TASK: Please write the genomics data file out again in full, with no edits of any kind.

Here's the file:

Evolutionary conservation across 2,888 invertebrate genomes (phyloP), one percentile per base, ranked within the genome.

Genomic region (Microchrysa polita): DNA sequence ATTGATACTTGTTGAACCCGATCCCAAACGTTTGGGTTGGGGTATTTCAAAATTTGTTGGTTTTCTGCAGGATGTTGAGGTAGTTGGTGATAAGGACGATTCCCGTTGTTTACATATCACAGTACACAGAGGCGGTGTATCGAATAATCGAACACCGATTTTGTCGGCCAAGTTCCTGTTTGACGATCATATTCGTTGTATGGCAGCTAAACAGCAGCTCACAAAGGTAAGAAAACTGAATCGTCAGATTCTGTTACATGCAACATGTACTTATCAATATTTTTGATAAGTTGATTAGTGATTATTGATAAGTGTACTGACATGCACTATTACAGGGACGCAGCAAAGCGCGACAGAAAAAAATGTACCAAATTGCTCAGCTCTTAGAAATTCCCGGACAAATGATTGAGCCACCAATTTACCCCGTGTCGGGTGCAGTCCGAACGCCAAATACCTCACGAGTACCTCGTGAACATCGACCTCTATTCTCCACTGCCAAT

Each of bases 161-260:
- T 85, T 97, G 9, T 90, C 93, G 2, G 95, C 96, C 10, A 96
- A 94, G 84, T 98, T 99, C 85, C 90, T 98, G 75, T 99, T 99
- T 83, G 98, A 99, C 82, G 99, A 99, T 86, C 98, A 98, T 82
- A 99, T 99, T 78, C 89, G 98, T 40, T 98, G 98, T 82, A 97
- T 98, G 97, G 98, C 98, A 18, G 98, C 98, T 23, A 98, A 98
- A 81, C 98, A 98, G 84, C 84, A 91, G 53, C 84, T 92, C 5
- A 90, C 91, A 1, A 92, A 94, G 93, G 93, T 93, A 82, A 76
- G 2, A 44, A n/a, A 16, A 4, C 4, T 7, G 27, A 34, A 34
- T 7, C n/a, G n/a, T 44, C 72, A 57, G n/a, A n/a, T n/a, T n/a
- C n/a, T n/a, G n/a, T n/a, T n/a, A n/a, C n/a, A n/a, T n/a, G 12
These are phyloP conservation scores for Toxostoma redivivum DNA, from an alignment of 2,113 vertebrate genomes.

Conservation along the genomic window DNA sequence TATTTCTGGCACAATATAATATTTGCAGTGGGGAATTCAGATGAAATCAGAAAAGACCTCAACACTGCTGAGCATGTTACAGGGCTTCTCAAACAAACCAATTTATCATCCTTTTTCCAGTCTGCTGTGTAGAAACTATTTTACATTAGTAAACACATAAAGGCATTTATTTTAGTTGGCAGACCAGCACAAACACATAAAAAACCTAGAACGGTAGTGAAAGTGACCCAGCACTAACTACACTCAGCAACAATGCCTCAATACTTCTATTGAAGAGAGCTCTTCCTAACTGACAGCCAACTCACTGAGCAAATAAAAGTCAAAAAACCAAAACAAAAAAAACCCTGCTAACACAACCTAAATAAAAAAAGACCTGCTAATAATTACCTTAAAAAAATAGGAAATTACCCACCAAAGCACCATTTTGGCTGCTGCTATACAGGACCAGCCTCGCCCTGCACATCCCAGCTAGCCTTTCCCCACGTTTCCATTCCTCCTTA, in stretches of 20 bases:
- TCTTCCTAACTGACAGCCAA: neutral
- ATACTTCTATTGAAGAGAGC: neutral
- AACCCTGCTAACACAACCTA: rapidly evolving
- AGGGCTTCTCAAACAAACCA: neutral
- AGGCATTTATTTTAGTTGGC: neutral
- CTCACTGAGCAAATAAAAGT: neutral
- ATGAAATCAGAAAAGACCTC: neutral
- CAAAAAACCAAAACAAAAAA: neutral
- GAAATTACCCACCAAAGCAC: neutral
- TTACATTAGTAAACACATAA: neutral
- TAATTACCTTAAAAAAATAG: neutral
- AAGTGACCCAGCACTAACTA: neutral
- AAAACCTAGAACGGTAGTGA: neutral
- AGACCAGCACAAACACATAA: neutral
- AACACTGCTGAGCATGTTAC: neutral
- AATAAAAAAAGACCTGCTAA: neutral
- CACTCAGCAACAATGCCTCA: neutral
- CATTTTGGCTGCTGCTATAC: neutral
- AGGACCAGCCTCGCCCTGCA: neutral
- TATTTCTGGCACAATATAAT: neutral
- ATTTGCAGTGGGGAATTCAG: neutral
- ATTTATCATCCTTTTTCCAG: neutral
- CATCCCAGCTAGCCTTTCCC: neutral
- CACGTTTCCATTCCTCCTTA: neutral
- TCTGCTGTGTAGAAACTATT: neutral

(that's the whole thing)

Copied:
Evolutionary conservation across 2,888 invertebrate genomes (phyloP), one percentile per base, ranked within the genome.

Genomic region (Microchrysa polita): DNA sequence ATTGATACTTGTTGAACCCGATCCCAAACGTTTGGGTTGGGGTATTTCAAAATTTGTTGGTTTTCTGCAGGATGTTGAGGTAGTTGGTGATAAGGACGATTCCCGTTGTTTACATATCACAGTACACAGAGGCGGTGTATCGAATAATCGAACACCGATTTTGTCGGCCAAGTTCCTGTTTGACGATCATATTCGTTGTATGGCAGCTAAACAGCAGCTCACAAAGGTAAGAAAACTGAATCGTCAGATTCTGTTACATGCAACATGTACTTATCAATATTTTTGATAAGTTGATTAGTGATTATTGATAAGTGTACTGACATGCACTATTACAGGGACGCAGCAAAGCGCGACAGAAAAAAATGTACCAAATTGCTCAGCTCTTAGAAATTCCCGGACAAATGATTGAGCCACCAATTTACCCCGTGTCGGGTGCAGTCCGAACGCCAAATACCTCACGAGTACCTCGTGAACATCGACCTCTATTCTCCACTGCCAAT

Each of bases 161-260:
- T 85, T 97, G 9, T 90, C 93, G 2, G 95, C 96, C 10, A 96
- A 94, G 84, T 98, T 99, C 85, C 90, T 98, G 75, T 99, T 99
- T 83, G 98, A 99, C 82, G 99, A 99, T 86, C 98, A 98, T 82
- A 99, T 99, T 78, C 89, G 98, T 40, T 98, G 98, T 82, A 97
- T 98, G 97, G 98, C 98, A 18, G 98, C 98, T 23, A 98, A 98
- A 81, C 98, A 98, G 84, C 84, A 91, G 53, C 84, T 92, C 5
- A 90, C 91, A 1, A 92, A 94, G 93, G 93, T 93, A 82, A 76
- G 2, A 44, A n/a, A 16, A 4, C 4, T 7, G 27, A 34, A 34
- T 7, C n/a, G n/a, T 44, C 72, A 57, G n/a, A n/a, T n/a, T n/a
- C n/a, T n/a, G n/a, T n/a, T n/a, A n/a, C n/a, A n/a, T n/a, G 12
These are phyloP conservation scores for Toxostoma redivivum DNA, from an alignment of 2,113 vertebrate genomes.

Conservation along the genomic window DNA sequence TATTTCTGGCACAATATAATATTTGCAGTGGGGAATTCAGATGAAATCAGAAAAGACCTCAACACTGCTGAGCATGTTACAGGGCTTCTCAAACAAACCAATTTATCATCCTTTTTCCAGTCTGCTGTGTAGAAACTATTTTACATTAGTAAACACATAAAGGCATTTATTTTAGTTGGCAGACCAGCACAAACACATAAAAAACCTAGAACGGTAGTGAAAGTGACCCAGCACTAACTACACTCAGCAACAATGCCTCAATACTTCTATTGAAGAGAGCTCTTCCTAACTGACAGCCAACTCACTGAGCAAATAAAAGTCAAAAAACCAAAACAAAAAAAACCCTGCTAACACAACCTAAATAAAAAAAGACCTGCTAATAATTACCTTAAAAAAATAGGAAATTACCCACCAAAGCACCATTTTGGCTGCTGCTATACAGGACCAGCCTCGCCCTGCACATCCCAGCTAGCCTTTCCCCACGTTTCCATTCCTCCTTA, in stretches of 20 bases:
- TCTTCCTAACTGACAGCCAA: neutral
- ATACTTCTATTGAAGAGAGC: neutral
- AACCCTGCTAACACAACCTA: rapidly evolving
- AGGGCTTCTCAAACAAACCA: neutral
- AGGCATTTATTTTAGTTGGC: neutral
- CTCACTGAGCAAATAAAAGT: neutral
- ATGAAATCAGAAAAGACCTC: neutral
- CAAAAAACCAAAACAAAAAA: neutral
- GAAATTACCCACCAAAGCAC: neutral
- TTACATTAGTAAACACATAA: neutral
- TAATTACCTTAAAAAAATAG: neutral
- AAGTGACCCAGCACTAACTA: neutral
- AAAACCTAGAACGGTAGTGA: neutral
- AGACCAGCACAAACACATAA: neutral
- AACACTGCTGAGCATGTTAC: neutral
- AATAAAAAAAGACCTGCTAA: neutral
- CACTCAGCAACAATGCCTCA: neutral
- CATTTTGGCTGCTGCTATAC: neutral
- AGGACCAGCCTCGCCCTGCA: neutral
- TATTTCTGGCACAATATAAT: neutral
- ATTTGCAGTGGGGAATTCAG: neutral
- ATTTATCATCCTTTTTCCAG: neutral
- CATCCCAGCTAGCCTTTCCC: neutral
- CACGTTTCCATTCCTCCTTA: neutral
- TCTGCTGTGTAGAAACTATT: neutral